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Eating Disorders at Middle Age, Part 2
from Eating Disorders Review
Just as the adolescent or young adult with body image disturbances, the individual at middle age may be unhappy with her appearance. However, because time and money are more available to them, affluent individuals may seek out plastic surgery to obliterate the signs of aging. Individuals may struggle with a psychological concern that gets channeled into an eating disorder; that is, the eating disturbance becomes a focus so that the individual avoids facing conflicts, losses, normative life-transition concerns (such as children going to college or aging parents) and even one's mortality.
Middle age is the time of life when one begins to "take stock" and to shift the focus from one's own life to encouraging and helping shape the lives of the younger generation. Psychologist Eric Erickson described the core issue of middle life as generating vs. stagnating. Any emotional or physical problem can prevent an individual from taking his or her place in the cycle of the generations. Eating disorders at middle life have both emotional and physical components that derail adaptive choices at this point in the life cycle. A focus on spirituality may enable some individuals to place greater emphasis on fundamental values, and personal transcendence, rather than on appearance, as a symbol of what constitutes a life lived well.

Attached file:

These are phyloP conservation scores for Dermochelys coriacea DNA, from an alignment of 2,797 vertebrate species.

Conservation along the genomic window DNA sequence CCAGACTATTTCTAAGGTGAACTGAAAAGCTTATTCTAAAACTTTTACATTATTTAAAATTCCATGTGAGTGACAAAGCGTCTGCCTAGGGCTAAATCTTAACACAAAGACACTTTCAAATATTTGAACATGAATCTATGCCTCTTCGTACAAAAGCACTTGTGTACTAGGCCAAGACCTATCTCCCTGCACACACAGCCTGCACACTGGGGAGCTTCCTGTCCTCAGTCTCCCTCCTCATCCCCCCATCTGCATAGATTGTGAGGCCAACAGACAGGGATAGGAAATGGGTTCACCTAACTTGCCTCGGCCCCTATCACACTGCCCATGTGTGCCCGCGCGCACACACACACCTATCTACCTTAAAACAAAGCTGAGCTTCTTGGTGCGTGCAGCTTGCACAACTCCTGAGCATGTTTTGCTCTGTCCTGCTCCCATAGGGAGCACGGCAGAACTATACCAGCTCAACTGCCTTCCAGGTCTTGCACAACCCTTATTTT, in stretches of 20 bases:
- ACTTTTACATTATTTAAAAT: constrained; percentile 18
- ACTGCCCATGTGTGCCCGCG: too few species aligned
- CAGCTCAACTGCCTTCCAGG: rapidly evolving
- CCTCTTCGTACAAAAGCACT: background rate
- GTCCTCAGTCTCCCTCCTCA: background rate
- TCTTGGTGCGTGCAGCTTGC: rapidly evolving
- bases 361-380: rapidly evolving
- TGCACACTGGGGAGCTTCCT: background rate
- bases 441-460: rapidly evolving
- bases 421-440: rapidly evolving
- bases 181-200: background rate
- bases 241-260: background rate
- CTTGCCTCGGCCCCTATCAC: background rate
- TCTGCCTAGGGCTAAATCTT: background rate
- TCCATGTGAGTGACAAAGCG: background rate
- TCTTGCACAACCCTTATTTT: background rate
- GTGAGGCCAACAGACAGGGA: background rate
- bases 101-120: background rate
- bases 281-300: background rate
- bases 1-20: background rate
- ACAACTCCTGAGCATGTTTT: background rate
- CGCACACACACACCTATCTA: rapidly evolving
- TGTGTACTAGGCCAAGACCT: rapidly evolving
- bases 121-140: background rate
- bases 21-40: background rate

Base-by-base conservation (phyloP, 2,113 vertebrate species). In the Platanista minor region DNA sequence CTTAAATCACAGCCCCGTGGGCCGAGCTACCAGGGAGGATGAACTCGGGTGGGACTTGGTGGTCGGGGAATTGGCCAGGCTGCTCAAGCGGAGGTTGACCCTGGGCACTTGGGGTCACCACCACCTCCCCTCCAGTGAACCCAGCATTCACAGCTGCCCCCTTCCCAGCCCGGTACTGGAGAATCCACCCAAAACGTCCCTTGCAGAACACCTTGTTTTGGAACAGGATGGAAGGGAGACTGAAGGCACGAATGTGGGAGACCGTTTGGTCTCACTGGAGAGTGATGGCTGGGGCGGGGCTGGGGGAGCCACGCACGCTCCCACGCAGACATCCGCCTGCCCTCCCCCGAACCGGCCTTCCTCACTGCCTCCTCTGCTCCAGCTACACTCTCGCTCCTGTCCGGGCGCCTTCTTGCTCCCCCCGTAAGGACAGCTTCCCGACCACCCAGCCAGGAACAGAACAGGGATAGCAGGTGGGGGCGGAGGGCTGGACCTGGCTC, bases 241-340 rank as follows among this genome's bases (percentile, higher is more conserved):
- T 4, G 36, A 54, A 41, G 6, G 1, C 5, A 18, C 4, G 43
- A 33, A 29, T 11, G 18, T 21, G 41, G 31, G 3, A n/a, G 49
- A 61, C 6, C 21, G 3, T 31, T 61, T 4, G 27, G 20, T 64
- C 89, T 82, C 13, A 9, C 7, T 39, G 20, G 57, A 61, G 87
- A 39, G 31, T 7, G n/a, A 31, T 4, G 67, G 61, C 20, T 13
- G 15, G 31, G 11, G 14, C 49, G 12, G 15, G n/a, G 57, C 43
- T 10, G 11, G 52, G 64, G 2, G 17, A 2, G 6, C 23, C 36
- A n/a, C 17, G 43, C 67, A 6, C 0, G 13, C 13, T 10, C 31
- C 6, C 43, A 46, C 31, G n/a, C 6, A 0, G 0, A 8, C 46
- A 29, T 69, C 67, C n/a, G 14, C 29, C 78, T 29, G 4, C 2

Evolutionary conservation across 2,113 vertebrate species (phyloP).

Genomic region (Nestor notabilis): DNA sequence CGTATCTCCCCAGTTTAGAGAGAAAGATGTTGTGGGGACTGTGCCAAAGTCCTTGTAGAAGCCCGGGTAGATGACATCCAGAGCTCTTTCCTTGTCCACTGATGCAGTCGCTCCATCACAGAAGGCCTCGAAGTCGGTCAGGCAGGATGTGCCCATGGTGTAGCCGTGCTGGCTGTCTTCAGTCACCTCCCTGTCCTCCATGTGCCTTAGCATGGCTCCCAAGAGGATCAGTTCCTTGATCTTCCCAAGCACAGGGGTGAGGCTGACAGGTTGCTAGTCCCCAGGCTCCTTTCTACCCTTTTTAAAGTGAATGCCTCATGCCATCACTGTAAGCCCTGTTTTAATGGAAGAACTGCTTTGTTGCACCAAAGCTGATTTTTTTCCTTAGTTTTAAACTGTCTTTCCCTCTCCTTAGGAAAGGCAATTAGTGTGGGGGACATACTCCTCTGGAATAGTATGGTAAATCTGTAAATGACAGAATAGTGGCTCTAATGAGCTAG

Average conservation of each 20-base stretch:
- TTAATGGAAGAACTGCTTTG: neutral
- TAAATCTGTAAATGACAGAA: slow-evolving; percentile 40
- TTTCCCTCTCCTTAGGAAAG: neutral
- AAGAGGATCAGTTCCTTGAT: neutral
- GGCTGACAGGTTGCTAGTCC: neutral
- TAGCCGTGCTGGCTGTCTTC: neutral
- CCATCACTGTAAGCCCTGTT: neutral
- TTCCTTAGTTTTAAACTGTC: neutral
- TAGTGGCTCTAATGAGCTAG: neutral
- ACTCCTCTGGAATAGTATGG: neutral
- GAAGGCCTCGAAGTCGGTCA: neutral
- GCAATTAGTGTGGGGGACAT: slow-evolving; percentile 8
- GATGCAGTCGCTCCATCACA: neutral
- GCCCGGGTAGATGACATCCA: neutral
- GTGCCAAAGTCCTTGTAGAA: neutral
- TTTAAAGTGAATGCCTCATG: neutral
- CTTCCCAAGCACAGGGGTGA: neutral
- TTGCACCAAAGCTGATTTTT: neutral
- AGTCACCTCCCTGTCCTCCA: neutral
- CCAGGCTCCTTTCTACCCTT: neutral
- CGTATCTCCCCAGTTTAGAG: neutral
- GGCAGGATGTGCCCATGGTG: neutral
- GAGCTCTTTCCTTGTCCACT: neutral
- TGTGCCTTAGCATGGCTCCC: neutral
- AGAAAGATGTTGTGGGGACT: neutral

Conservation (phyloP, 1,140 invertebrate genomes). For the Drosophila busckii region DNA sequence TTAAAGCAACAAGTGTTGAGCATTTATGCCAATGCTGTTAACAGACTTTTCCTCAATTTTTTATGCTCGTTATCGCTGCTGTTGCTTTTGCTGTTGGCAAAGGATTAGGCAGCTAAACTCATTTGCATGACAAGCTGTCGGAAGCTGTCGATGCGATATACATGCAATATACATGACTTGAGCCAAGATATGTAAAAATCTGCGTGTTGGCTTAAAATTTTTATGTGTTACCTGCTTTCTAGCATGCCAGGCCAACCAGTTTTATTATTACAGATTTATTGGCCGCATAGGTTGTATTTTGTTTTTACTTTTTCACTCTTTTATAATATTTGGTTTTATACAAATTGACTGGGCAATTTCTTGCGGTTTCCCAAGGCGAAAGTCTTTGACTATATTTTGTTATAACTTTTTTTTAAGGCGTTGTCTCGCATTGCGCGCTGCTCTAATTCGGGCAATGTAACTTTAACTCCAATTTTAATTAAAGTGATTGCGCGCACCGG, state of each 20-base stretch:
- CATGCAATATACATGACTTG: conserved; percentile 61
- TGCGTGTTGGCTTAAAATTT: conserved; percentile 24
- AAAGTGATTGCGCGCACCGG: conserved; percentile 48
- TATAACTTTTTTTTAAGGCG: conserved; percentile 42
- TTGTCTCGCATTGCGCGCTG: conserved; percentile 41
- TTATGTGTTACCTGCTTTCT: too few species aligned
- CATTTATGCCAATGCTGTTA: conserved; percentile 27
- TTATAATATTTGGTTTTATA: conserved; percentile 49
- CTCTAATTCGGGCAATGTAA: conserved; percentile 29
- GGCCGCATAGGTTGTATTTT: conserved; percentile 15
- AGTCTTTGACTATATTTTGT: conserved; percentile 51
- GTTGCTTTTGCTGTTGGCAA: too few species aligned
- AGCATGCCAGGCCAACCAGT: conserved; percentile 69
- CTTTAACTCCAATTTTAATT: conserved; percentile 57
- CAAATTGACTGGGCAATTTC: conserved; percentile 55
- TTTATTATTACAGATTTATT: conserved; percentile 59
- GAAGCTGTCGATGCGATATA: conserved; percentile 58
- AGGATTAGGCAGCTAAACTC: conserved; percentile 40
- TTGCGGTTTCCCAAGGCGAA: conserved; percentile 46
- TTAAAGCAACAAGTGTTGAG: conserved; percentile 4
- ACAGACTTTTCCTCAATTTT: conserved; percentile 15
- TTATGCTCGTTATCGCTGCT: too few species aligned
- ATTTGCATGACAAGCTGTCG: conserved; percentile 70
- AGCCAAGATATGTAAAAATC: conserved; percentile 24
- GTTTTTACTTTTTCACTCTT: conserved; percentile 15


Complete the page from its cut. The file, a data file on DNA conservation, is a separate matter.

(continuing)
The journey of psychological discovery into the very source of the eating disorder is usually the keystone of the treatment process. Grappling with unresolved adolescent or adult conflicts or trauma, and addressing maladaptive behaviors such as smoking, food restriction, or drug abuse, or mourning personal issues and/or idealized body image can be costly in terms of time and money but hold the most hope for improvement.
In order for our patients to gain a sense of mastery over their feelings about aging, we encourage them to focus on why "staying youthful" takes on inordinate importance to them and try to help them to understand that nothing can stop the body from slowing down. In essence, existential issues must be dealt with by gently but persistently confronting denial.
Teasing apart the potential developmental antecedents of the body image disturbance that have led to and nurtured the eating disorder into existence includes helping patients to better understand themselves and their lives and the struggles that have shaped them into who they are today. This is vital not only for discovering and understanding the life events that have shaped the patients' eating disorders, but also for fully recognizing and appreciating their own personal growth. Doing so will allow them to gain the pride and sense of internal beauty that comes from the realization that they have lived a worthwhile life. Finding meaning in one's personal history provides a unique pathway to understanding the illness and ways to begin accepting the changes that accompany aging. 5,6
Some patients ask for more specifics. We summarize these extant theories on aging and provide references for them to explore further. In particular, we direct them to the growing biographical and mental-awareness literature that describe positive modes for aging.